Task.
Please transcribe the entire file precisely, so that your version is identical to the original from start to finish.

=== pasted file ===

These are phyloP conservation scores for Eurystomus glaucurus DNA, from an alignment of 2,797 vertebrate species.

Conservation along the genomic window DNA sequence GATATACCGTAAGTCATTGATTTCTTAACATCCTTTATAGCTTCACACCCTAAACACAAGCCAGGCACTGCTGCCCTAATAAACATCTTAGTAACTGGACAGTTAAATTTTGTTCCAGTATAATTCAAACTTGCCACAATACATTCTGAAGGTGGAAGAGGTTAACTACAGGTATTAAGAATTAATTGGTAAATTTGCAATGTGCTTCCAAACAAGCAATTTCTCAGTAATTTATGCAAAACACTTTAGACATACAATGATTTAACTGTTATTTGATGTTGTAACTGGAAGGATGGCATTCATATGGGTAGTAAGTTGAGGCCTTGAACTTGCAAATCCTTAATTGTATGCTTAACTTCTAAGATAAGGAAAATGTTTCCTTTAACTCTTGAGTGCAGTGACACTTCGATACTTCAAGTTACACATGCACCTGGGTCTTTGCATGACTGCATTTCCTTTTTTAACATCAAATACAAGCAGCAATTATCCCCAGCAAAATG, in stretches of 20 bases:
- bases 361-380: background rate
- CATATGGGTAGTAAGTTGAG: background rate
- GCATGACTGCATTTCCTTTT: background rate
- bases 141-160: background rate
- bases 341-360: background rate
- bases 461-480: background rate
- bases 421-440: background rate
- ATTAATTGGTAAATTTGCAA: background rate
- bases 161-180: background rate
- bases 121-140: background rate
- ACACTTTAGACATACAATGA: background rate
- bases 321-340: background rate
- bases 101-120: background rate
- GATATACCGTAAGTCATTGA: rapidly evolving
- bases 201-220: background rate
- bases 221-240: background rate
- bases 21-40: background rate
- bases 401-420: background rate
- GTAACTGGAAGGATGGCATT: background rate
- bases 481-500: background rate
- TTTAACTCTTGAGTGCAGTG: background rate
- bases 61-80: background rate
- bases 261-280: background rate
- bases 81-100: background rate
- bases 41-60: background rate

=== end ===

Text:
These are phyloP conservation scores for Eurystomus glaucurus DNA, from an alignment of 2,797 vertebrate species.

Conservation along the genomic window DNA sequence GATATACCGTAAGTCATTGATTTCTTAACATCCTTTATAGCTTCACACCCTAAACACAAGCCAGGCACTGCTGCCCTAATAAACATCTTAGTAACTGGACAGTTAAATTTTGTTCCAGTATAATTCAAACTTGCCACAATACATTCTGAAGGTGGAAGAGGTTAACTACAGGTATTAAGAATTAATTGGTAAATTTGCAATGTGCTTCCAAACAAGCAATTTCTCAGTAATTTATGCAAAACACTTTAGACATACAATGATTTAACTGTTATTTGATGTTGTAACTGGAAGGATGGCATTCATATGGGTAGTAAGTTGAGGCCTTGAACTTGCAAATCCTTAATTGTATGCTTAACTTCTAAGATAAGGAAAATGTTTCCTTTAACTCTTGAGTGCAGTGACACTTCGATACTTCAAGTTACACATGCACCTGGGTCTTTGCATGACTGCATTTCCTTTTTTAACATCAAATACAAGCAGCAATTATCCCCAGCAAAATG, in stretches of 20 bases:
- bases 361-380: background rate
- CATATGGGTAGTAAGTTGAG: background rate
- GCATGACTGCATTTCCTTTT: background rate
- bases 141-160: background rate
- bases 341-360: background rate
- bases 461-480: background rate
- bases 421-440: background rate
- ATTAATTGGTAAATTTGCAA: background rate
- bases 161-180: background rate
- bases 121-140: background rate
- ACACTTTAGACATACAATGA: background rate
- bases 321-340: background rate
- bases 101-120: background rate
- GATATACCGTAAGTCATTGA: rapidly evolving
- bases 201-220: background rate
- bases 221-240: background rate
- bases 21-40: background rate
- bases 401-420: background rate
- GTAACTGGAAGGATGGCATT: background rate
- bases 481-500: background rate
- TTTAACTCTTGAGTGCAGTG: background rate
- bases 61-80: background rate
- bases 261-280: background rate
- bases 81-100: background rate
- bases 41-60: background rate